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Discussion Starter #1
I just found the top exhaust stud on the rear head broken. It is broken off flush with the head. I have a small starter hole drilled in it pretty close to center of the stud. I am wondering what is the best device and size to attempt to extract it would be.

I have a set of "easy outs". The hole I have drilled now is pretty small, for a small easy out, but I am afraid it will break if I have to put any torque on it. The next size up is pretty big in comparison and I don't want to run myself out of options. I am trying to do this on the bike since I just this winter redid the top end. I would hate to have to tear it down again.

Any tiip, tricks, tools and suggestions will be greatly appreciated.
 

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Broken bolts are a pain the a$$. I have had some luck lately using left hand twist drill bits. When you drill into the broken bolt and right before you drill through, sometimes the bit will catch and twist the broken part out. Other than that, be careful and try not to break the easeout.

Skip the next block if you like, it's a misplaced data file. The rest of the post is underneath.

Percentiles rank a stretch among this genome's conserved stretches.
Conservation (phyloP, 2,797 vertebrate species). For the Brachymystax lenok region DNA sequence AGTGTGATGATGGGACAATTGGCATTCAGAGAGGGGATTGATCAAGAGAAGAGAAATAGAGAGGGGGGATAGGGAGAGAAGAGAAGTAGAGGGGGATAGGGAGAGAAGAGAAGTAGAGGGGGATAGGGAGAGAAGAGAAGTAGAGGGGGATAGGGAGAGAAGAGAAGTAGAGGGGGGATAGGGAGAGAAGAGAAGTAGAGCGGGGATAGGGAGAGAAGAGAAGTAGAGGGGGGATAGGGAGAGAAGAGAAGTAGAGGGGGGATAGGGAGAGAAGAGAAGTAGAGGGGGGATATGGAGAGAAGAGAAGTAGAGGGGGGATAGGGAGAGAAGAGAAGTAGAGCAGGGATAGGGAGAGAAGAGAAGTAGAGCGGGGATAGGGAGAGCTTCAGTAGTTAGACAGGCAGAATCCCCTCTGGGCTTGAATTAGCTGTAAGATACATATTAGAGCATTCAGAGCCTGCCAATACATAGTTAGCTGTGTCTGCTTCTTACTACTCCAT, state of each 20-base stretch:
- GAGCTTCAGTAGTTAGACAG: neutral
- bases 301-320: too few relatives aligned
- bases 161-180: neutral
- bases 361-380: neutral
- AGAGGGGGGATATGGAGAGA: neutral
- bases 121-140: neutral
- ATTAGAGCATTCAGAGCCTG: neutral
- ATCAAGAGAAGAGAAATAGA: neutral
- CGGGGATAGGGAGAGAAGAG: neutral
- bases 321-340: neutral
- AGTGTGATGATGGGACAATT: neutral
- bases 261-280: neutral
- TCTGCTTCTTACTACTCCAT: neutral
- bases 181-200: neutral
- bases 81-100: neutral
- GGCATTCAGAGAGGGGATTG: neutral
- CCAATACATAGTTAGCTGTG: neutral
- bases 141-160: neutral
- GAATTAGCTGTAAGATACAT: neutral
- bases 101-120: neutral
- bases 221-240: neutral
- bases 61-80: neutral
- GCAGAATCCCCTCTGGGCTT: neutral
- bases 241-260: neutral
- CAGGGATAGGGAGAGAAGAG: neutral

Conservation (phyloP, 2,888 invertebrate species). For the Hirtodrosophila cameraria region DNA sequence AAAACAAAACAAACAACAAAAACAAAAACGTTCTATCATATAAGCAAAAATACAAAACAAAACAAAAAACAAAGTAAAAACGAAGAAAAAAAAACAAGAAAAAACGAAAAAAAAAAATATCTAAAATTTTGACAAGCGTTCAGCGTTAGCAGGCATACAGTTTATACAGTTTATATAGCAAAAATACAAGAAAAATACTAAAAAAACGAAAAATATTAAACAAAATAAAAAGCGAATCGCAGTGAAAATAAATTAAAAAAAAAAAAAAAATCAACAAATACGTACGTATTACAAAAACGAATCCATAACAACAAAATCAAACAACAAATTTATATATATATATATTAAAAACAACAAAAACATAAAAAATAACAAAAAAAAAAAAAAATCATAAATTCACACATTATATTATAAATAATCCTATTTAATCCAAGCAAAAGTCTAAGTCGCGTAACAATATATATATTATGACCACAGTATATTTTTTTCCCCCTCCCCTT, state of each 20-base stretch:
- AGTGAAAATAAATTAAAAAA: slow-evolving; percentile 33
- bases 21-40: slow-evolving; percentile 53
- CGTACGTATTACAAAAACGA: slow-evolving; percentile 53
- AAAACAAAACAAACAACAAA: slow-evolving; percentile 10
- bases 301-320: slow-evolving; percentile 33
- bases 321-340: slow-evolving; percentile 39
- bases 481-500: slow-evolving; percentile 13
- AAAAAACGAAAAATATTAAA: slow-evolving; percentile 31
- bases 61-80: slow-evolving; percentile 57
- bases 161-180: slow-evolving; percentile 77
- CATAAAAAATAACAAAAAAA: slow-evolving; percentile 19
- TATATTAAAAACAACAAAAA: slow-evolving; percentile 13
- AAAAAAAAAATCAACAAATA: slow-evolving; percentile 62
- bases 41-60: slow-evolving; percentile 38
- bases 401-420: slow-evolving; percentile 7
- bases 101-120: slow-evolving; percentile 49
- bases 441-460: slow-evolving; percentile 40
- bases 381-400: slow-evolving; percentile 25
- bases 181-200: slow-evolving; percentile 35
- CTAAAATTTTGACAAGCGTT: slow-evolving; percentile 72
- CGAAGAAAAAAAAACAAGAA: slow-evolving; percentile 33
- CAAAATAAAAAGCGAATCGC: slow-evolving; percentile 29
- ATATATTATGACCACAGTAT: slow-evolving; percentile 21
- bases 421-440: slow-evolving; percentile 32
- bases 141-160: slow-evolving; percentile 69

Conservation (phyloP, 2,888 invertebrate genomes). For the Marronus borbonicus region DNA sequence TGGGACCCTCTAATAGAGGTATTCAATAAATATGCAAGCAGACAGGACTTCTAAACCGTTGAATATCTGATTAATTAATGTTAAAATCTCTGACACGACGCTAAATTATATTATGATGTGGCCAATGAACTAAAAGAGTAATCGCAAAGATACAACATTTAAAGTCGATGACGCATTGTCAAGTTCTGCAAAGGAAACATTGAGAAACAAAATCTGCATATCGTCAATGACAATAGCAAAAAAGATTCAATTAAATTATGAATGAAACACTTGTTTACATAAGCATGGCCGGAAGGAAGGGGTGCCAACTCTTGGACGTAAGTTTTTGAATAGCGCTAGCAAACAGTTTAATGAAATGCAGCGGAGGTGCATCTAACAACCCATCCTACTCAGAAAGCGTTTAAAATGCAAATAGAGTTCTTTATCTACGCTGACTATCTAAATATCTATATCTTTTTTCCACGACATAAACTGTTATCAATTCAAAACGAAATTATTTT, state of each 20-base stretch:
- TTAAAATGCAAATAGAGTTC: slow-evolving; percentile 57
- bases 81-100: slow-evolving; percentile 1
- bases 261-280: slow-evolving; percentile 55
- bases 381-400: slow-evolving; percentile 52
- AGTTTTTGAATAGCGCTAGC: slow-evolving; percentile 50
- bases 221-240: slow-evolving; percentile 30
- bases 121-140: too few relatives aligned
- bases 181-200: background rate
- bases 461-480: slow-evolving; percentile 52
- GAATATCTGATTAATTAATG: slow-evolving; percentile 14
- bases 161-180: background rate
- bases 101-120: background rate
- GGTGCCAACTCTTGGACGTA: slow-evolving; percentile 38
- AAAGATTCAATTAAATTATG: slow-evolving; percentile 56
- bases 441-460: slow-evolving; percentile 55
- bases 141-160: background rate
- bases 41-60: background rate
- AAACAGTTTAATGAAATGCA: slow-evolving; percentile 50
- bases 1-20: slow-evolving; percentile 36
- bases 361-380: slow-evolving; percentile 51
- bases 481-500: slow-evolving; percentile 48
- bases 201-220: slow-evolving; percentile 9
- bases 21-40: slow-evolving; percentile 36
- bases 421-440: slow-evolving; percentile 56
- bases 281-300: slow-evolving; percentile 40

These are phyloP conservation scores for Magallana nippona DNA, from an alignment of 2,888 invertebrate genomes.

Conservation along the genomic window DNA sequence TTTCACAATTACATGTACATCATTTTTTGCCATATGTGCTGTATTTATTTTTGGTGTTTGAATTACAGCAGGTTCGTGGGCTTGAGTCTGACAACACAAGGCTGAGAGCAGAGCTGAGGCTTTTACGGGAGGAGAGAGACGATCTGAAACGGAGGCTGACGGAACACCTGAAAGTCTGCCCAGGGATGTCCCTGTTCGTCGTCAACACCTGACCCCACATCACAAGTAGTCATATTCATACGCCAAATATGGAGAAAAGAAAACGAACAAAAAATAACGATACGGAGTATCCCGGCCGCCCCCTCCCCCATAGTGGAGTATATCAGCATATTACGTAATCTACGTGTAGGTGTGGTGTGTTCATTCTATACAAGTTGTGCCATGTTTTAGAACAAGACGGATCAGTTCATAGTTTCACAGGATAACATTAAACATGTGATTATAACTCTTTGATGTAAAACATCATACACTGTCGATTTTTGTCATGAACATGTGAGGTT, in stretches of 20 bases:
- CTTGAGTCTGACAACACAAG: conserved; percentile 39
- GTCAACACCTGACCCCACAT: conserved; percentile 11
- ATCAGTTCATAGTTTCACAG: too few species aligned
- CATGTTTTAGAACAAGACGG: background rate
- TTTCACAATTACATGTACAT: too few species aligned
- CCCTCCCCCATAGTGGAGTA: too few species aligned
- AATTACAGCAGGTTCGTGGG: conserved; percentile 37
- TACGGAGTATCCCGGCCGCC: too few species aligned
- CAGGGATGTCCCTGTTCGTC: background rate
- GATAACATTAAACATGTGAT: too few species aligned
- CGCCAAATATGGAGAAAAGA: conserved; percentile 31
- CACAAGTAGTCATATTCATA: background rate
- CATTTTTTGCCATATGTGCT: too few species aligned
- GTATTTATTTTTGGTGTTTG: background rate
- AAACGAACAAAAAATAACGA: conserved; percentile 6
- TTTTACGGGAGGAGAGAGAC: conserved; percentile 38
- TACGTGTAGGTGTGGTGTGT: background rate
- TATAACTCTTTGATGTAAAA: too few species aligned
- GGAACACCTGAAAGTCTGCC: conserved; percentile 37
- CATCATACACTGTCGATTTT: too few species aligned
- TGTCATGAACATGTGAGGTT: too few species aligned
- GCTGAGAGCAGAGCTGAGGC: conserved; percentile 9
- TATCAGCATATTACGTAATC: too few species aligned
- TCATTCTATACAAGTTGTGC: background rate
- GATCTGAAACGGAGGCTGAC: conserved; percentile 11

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Soak that puppy in WD-40. Left handed drill bits and a very slow speed are a good option (as Dav pointed out). Good luck.
 

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+1 on the WD40.

$0.02 = Maximize that hole you have drilled - the thinner the walls of the old stud, the better . . . but don't be so aggresive as to affect the female threads; this larger hole allows you, also, to maximize the size of the easy out. We used to make our own with some HSS on a grinder, customized if you will to our tasks . . . the radius of a grinding wheel would put some curvature to the point - not fancy, four ground sides as identical as possible - the sharp edges would create the bite needed.

Good luck!
 

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Discussion Starter #6
No luck so far. Been soaking it with Liquid Wrench and Croil, tapping on it with a hammer and punch and heated it up some. I can get a good bite on it, but it won't turn with the amount of pressure I'm putting on it with the screw extractor. I don't want to break the extractor off in it.
 

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+1 on the bigger drill bit. The left handed feature is a benefit. Don't screw around... If you don't have the right tools... You're better off getting them than trying to make-do with what you have

My 2 cents.